October 10, 2020
By Abel Talamantez
Table of Contents
- Coaching Chess
- Ray Conway Tuesday Night Marathon Online
- Mechanics' FIDE Academy
- TD Corner
- Twitch Arena
- Dr. Alexey Root
- Weekly Classes
- Scholastic Online Offerings
- Online Events Schedule
- FM Paul Whitehead's Column
- GM Nick de Firmian's Column
- Submit your piece or feedback
There are no shortage of people teaching chess, many offering their services to introduce new players to this great game or teaching experienced players to play better, to see things on the chessboard they do not yet see. There are many strong players selling their skill as a player as a license to teach others. Oftentimes I see parents looking for a coach for their kids ask what a prospective instructor's rating is, a perfectly valid question in looking for a coach.
When I started my own after school chess program in 2012, I took on some private students. I am a former 2000 level player who was teaching beginners, so I felt more than qualified to teach chess to these students. My very first student was someone who knew the moves, but did not know how to improve. I focused first on making sure my student understood mate and mate patterns. I reinforced the basics such as center control and had him review tactics.
On my fourth week of lessons (I would teach 1:15 class once per week), my student had not finished all the assigned homework problems. I asked why it had not been done, and he simply shrugged and said he did not know. As the lesson progressed, he seemed to lose focus, which was frustrating for me. I had come to his house after teaching in a full class in a school, and having a half-hearted student that did not finish an assigned task was not something that made me feel good. After a couple more weeks with no change in behavior, I had a talk with his parents, and I told them that he was not focused or engaged during the lesson and was not doing the work assigned. They said they would talk to him and let me know of the scheduling for the next lesson.
I never heard back, and I was perfectly fine with that. I didn’t want my time wasted, and I didn’t want parents wasting their money.
I remember thinking after that maybe I had done something wrong. I didn’t feel good about how I was approaching the relationship, and this was the key. I made the lesson more about what I needed to feel comfortable, about what I wanted and needed to feel comfortable. This was not coaching.
I realized there was a difference between simply teaching chess and coaching. When you coach, you enter a relationship with the student that is more about supporting the student to realize their full potential, and this involves much more than what is on the chessboard. I would let parents and students know my expectations, and I would let them know what they can expect from me. So many behavioral factors are crucial to the success of any student, such as the building of self confidence, dealing with losses, how to properly learn form losses, dealing with the anxiety of competition and how to focus under pressure. These are all things a coach has to identify and bring out the best in a student, but the way to do this will differ between students because everyone is different. This is what I believe makes a good coach, someone who is fully invested in the success of a student, entering into a relationship of responsibility towards the student in which the student feels supported, even in times of great challenge for the student. A good coach accepts the challenges of growth with the student, rather than shirk away from trying times.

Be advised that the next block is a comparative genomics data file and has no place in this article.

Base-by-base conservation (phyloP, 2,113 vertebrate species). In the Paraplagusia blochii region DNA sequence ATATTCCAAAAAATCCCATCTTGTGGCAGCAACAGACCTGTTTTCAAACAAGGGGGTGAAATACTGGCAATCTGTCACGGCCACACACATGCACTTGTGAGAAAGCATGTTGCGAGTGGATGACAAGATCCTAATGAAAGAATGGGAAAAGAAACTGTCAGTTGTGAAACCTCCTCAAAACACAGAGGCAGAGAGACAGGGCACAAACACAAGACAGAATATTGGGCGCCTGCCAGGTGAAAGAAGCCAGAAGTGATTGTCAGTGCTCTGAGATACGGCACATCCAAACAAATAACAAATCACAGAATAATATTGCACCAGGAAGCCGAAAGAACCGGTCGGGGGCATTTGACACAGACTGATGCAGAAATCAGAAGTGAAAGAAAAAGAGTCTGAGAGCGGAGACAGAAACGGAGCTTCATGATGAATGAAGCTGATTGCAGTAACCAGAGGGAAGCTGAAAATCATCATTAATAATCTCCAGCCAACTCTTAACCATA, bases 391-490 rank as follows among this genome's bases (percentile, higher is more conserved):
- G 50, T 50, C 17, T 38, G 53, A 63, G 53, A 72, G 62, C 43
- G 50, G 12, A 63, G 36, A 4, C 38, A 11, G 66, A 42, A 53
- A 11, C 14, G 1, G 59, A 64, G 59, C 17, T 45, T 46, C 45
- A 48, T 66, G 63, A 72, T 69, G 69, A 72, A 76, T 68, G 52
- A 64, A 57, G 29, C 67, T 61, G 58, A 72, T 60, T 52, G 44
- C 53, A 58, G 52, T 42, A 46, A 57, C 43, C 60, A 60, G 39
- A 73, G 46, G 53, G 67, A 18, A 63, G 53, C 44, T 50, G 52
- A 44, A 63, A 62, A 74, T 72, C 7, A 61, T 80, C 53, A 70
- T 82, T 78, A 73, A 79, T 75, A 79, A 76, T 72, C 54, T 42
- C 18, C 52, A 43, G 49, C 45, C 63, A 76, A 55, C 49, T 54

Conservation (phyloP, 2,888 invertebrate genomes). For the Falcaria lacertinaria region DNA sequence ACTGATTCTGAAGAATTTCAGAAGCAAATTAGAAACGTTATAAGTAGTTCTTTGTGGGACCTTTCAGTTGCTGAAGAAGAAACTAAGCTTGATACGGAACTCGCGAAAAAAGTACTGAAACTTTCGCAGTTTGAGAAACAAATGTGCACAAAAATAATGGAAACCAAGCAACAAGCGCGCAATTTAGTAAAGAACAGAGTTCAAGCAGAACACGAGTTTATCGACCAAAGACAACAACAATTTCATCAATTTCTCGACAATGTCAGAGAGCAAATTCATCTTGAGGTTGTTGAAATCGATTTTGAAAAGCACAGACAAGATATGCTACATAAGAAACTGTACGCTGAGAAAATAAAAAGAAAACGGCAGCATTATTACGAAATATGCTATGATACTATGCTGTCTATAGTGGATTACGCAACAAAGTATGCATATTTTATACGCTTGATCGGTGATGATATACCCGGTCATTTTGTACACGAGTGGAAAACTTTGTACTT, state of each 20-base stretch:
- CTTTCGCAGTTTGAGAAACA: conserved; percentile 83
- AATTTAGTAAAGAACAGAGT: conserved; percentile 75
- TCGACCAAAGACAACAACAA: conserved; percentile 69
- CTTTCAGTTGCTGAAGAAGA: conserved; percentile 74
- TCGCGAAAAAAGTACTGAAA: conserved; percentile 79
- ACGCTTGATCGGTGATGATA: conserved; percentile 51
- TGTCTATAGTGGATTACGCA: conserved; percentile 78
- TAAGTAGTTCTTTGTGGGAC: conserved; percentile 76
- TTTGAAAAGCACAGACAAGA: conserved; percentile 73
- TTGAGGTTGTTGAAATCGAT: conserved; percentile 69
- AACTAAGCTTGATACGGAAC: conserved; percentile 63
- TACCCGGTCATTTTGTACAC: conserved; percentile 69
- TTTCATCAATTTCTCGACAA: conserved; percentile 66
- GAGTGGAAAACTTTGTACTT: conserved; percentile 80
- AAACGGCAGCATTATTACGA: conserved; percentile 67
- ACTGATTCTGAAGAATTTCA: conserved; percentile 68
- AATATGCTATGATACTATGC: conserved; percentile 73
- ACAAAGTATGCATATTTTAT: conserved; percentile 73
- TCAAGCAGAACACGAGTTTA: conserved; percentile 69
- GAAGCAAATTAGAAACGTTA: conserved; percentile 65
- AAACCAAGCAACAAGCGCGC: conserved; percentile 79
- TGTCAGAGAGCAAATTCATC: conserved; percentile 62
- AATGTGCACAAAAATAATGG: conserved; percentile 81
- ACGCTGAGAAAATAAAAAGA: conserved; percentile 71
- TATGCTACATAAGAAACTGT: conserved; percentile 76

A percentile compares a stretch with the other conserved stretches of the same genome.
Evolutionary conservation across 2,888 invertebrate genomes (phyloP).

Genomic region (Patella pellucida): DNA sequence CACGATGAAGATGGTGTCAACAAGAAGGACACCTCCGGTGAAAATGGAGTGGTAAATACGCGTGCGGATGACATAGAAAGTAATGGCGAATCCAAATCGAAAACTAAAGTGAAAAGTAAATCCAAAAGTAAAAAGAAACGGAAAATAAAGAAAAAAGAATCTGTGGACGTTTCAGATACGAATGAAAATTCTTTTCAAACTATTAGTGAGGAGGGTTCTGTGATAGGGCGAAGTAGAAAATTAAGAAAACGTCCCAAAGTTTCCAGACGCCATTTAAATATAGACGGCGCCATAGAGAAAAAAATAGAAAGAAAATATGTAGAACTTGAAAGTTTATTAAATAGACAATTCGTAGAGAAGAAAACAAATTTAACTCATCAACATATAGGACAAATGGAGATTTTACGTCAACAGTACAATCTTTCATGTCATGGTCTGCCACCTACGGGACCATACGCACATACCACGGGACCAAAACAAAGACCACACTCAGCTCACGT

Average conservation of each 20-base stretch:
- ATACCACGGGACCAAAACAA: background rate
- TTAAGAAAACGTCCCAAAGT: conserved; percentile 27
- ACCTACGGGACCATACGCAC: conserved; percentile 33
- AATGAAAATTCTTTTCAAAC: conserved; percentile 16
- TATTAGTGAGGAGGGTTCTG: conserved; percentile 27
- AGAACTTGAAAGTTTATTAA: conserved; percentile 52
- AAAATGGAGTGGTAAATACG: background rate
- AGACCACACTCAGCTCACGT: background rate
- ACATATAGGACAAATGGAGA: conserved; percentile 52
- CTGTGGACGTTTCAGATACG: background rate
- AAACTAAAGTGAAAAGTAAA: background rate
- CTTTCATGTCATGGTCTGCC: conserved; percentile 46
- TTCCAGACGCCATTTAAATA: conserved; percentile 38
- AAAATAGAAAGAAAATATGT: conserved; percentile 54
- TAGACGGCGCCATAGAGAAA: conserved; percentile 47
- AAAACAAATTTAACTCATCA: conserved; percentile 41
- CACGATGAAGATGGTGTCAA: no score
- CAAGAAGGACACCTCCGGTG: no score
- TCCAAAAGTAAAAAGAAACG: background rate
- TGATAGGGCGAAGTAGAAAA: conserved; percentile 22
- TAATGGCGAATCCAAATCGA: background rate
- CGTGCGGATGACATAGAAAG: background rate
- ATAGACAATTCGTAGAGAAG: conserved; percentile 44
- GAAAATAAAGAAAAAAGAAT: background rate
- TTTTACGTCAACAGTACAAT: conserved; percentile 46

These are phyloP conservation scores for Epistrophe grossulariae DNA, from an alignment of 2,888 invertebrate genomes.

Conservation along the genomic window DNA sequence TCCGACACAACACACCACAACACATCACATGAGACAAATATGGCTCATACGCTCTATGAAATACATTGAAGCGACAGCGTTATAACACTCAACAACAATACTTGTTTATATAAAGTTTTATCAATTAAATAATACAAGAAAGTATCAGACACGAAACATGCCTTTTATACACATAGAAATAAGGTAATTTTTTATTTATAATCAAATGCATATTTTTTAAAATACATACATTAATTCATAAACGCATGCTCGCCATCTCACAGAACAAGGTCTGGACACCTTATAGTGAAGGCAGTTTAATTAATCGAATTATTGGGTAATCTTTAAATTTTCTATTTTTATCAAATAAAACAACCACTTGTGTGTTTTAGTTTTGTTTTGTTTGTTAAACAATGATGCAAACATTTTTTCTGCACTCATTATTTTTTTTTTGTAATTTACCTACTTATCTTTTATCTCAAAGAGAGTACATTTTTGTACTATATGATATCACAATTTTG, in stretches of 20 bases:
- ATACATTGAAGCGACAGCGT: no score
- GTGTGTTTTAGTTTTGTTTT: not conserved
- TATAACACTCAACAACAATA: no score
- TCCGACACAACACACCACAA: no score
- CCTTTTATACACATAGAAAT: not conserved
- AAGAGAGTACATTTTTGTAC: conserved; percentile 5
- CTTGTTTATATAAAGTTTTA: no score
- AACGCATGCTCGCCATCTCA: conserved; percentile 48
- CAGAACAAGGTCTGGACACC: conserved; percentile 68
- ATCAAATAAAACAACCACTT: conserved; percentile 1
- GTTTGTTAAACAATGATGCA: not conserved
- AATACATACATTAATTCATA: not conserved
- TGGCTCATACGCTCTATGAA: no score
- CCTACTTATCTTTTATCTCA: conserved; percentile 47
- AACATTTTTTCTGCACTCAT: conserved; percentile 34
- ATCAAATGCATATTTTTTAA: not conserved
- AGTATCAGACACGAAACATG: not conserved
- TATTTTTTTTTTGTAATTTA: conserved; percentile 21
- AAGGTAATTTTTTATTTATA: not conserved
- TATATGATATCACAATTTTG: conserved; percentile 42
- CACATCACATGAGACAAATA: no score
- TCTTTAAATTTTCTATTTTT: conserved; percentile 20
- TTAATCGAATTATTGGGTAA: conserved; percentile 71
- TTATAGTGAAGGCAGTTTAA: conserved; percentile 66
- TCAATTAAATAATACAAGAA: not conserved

I believe this is missing in many "coaches," particularly in chess. I have seen some great coaches, but I have seen much more teachers of chess, former players showing students what they don't know. We need to have a proper training for coaches of chess.
As you will read in this newsletter, the Mechanics' Institute has been approved by FIDE as the 4th FIDE Academy in the U.S. One of the things I appreciate is that the people leading the FIDE Trainers Commission have acknowledged that it is equally important to develop coaches to teach new students as it is to train coaches to teach masters, because without one you cannot have the other. I think this is the right approach, and the emphasis in providing coaches with programs that develop their skills in coaching and bring an emphasis to the proper role and responsibility of a coach will help bring better coaching to our chess community. The Mechanics' Institute will be committed to this approach in our academy.
I learned the hard way, and failed a student. As we teach our students, however, we must learn from our mistakes, and try not to let our mistakes define us. The best growth comes through mistakes, and it is equally important for both students and coaches.
The Ray Conway Memorial Tuesday Night Marathon kicked off this week, with an 8-round open section tournament, named after former MI Chess Director Ray Conway, who led the club for nine years from 1971-1980. He was the Chess Director during the Fischer-Spassky world championship match in 1972 and was a former guard at Alcatraz, a background that John Donaldson had said was well-suited to keep order in the club during his time there.
There are 53 players in the marathon, with the top seeds being IM Prasanna Rao, FM Kyron Griffith, and IM Elliott Winslow. But competiton will be tough, as there are 17 other players in the 1800-2200 rating range. The top players made it through the first round, but in the second round, Patrick Liu gave IM Prasanna Rao all he could handle in a time scramble, and capitalized on some errors made by Rao to secure a draw. In another hotly-contested game, David Flores Gomez played well and took advantage of Ethan Boldi's time trouble to produce an upset win. David typically plays fast and is a talented A player, so it was not a surprising result.
Eric Hon joined the tournament after the first round, so he will be a force to reckoned with as the tournament proceeds.
The broadcast was lively, and Paul and I were joined during round 2 by WIM Alexey Root and NM Michael Walder.